Home > Taiwan Writings > Statistical Correlations of GDP Per Capita, Welfare, and Voting by State

Statistical Correlations of GDP Per Capita, Welfare, and Voting by State

I hear a lot of people talk about freeloaders, in every election.  Conventional wisdom dictates that the states with the most people taking handouts and the states with the lowest GDP per capita would vote Democrat, in hopes of improving their lives through government handouts.  Sadly, I rarely see statistics on these assumptions – only empty rhetoric.

And you know how I feel about empty rhetoric regarding voting and education.

So I took a look at some numbers.  Same data pool – using census data, government-provided statistics on total welfare cases per state, and a simple look at an electoral map.  Here’s what I discovered.

The top nine states (plus D.C.), which have the highest GDP per capita, have between a 60% and 80% chance of voting Democrat.  The top nineteen states (plus D.C.), which have the highest GDP per capita, have between a 55% and 75% chance of voting Democrat.

The bottom ten states, which have the lowest GDP per capita, have between a 70% and 90% chance of voting Republican.  The bottom twenty states, which have the lowest GDP per capita, have between a 80% and 90% chance of voting Republican.

Rich places vote Blue.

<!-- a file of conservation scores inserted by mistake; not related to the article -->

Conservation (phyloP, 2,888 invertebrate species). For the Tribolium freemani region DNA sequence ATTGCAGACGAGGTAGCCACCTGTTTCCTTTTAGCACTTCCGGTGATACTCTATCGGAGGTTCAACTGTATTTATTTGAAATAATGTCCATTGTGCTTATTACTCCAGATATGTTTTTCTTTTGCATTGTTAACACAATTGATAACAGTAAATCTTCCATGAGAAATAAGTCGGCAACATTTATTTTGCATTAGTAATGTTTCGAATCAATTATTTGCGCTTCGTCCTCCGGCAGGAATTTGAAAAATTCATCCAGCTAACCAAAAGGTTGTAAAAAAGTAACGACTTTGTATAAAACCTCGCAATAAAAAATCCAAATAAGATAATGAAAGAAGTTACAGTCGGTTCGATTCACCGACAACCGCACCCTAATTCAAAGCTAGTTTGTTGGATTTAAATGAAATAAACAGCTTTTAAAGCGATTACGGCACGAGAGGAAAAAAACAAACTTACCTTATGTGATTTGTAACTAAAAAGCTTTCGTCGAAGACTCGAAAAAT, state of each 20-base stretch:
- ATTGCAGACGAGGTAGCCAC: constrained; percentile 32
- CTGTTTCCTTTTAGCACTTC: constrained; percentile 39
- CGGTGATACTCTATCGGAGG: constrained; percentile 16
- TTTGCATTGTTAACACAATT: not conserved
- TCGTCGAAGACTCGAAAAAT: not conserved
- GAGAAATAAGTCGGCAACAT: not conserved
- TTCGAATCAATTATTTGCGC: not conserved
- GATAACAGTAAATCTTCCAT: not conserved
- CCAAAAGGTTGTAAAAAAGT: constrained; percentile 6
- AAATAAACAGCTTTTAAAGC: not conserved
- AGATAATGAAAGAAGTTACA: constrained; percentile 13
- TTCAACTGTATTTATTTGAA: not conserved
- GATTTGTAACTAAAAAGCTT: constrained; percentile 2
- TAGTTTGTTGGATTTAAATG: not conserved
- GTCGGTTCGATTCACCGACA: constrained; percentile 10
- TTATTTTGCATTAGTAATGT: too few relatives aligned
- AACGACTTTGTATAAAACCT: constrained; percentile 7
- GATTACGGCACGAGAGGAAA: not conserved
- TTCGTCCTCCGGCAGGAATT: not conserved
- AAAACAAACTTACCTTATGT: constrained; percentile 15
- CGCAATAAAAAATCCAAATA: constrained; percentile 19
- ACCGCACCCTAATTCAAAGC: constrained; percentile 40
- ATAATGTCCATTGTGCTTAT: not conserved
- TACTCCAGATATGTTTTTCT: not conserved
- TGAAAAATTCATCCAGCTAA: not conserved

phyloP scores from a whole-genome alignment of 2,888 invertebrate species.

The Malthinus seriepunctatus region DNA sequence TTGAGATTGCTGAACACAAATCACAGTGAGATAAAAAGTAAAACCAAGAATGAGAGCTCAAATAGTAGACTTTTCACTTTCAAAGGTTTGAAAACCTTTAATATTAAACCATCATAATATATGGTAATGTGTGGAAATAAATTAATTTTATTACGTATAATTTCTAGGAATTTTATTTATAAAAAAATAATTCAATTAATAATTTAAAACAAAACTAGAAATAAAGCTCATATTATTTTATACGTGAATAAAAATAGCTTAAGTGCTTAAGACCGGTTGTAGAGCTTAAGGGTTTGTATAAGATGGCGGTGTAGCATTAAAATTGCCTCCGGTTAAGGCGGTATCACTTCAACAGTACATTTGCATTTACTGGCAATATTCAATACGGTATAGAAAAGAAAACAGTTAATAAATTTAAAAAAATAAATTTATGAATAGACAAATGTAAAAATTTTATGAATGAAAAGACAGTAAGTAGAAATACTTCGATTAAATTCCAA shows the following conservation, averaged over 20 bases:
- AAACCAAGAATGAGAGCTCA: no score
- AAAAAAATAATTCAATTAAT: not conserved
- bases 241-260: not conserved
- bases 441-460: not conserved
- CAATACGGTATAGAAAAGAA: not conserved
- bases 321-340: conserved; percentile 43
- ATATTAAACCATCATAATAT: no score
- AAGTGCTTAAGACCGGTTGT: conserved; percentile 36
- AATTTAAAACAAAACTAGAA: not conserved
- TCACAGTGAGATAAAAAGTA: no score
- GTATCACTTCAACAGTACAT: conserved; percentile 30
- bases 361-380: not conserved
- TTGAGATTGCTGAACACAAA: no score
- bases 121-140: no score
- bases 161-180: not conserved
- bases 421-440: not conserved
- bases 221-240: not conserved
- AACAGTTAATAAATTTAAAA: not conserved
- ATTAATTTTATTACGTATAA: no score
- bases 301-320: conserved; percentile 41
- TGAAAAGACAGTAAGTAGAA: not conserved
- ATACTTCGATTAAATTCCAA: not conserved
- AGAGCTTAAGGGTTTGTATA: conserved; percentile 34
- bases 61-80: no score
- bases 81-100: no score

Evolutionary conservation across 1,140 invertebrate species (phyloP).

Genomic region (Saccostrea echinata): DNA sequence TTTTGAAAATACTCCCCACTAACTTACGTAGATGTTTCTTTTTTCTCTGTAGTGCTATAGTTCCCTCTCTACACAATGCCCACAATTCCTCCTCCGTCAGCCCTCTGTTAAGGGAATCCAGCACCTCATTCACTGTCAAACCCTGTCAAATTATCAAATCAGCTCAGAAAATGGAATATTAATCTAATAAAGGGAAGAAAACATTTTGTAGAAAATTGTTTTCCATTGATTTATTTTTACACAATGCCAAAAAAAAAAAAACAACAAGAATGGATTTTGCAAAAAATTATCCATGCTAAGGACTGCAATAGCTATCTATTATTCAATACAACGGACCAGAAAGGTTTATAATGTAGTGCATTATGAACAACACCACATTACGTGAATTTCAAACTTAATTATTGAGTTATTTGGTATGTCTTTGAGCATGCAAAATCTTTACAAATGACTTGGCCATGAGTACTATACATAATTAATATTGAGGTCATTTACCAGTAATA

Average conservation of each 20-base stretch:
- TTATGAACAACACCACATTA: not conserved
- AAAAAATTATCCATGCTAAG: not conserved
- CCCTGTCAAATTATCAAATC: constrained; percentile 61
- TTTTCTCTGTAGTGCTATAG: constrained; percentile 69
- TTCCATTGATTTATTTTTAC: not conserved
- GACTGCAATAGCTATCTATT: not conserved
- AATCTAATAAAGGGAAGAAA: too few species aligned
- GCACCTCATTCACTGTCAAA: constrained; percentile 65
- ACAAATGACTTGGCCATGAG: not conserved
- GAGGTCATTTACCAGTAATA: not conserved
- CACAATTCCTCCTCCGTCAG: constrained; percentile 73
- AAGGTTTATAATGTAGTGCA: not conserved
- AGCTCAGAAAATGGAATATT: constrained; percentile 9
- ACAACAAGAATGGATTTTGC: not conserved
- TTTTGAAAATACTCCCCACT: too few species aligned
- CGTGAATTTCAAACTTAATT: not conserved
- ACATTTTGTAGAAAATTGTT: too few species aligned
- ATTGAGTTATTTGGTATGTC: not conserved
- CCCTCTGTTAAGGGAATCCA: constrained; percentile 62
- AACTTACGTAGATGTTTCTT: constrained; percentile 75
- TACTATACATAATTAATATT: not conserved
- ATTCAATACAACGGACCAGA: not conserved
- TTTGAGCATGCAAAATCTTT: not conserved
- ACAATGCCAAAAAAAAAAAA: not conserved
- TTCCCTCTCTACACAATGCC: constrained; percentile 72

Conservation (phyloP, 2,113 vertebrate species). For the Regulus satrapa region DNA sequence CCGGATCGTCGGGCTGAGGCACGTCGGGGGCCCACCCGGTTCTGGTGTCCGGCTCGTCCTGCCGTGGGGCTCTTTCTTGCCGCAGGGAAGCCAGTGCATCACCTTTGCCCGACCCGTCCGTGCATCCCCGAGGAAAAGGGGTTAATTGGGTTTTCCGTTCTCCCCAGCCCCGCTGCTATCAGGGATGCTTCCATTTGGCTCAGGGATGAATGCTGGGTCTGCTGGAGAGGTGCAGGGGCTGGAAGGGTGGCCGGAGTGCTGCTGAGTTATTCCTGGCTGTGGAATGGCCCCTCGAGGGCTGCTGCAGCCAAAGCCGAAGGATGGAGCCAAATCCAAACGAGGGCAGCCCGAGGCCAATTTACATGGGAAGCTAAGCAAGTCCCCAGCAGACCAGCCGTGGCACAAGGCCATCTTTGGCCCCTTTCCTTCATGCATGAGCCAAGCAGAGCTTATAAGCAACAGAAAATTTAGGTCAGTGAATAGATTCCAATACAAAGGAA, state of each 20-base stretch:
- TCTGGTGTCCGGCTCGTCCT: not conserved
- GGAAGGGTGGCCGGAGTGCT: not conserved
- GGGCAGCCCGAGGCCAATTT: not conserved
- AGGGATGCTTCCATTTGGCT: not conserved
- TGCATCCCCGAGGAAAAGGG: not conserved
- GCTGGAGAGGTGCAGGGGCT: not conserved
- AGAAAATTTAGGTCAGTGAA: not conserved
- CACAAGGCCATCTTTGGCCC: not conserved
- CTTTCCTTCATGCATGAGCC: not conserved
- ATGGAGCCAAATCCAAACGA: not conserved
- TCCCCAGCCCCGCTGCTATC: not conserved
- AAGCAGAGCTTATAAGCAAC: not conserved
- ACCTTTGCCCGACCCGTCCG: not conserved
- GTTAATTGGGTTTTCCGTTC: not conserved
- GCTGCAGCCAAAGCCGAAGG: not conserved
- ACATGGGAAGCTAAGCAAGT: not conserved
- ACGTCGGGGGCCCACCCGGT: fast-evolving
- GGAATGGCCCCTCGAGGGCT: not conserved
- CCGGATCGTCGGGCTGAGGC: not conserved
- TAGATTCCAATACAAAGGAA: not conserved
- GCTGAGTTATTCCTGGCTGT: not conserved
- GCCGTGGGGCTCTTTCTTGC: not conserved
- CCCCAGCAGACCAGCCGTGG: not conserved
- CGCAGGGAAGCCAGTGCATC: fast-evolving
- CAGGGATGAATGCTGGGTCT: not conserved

Poor places vote Red.

That doesn’t quite add up, based in what we’d think – conventional wisdom tells us that the rich vote Republican.  If we eliminate D.C., which has an outrageously high GDP per capita, the top ten states still average $59,364 per capita – $12,000 more than the national average.  The top twenty states average $54,530 per capita – $7,000 higher than the national average.  This isn’t quite enough to call them “rich,” but it is enough to wonder why states that have citizens who make more money have such a huge chance of voting Democrat.

Conversely, the lowest-income states vote overwhelmingly Republican.  The lowest ten states average $35,910 per capita, $13,000 less than the national average, and they have up to a 90% chance of voting Republican.  Even the lowest twenty states, which average $11,000 less than the national average, consistently vote Republican.  If people vote based in economics, based in trends surrounding the historical job creation of Democrat/Republican Presidents, this makes no sense.  So we need to look at more data.

Let’s take a look at welfare recipience.  This is welfare only – I don’t include things like medicare, medicaid, food stamps, etc.

The top nine states (plus D.C.), which have the highest welfare recipience, have between a 50% and 70% chance of voting Democrat.  The top nineteen states (plus D.C.), which have the highest welfare recipience, have between a 45% and 65% chance of voting Democrat.

The bottom ten states, which have the lowest welfare recipience, have between a 50% and 80% chance of voting Republican.  The bottom twenty states, which have the lowest welfare recipience, have between a 40% and 70% chance of voting Republican.

This appears to back up what people say about handouts; there is a slightly higher chance that, if the state receives more welfare recipience, they will vote for Democrats who, traditionally, keep the tap flowing.  Conversely, the states with less people on welfare tend to vote Republican.  It makes sense.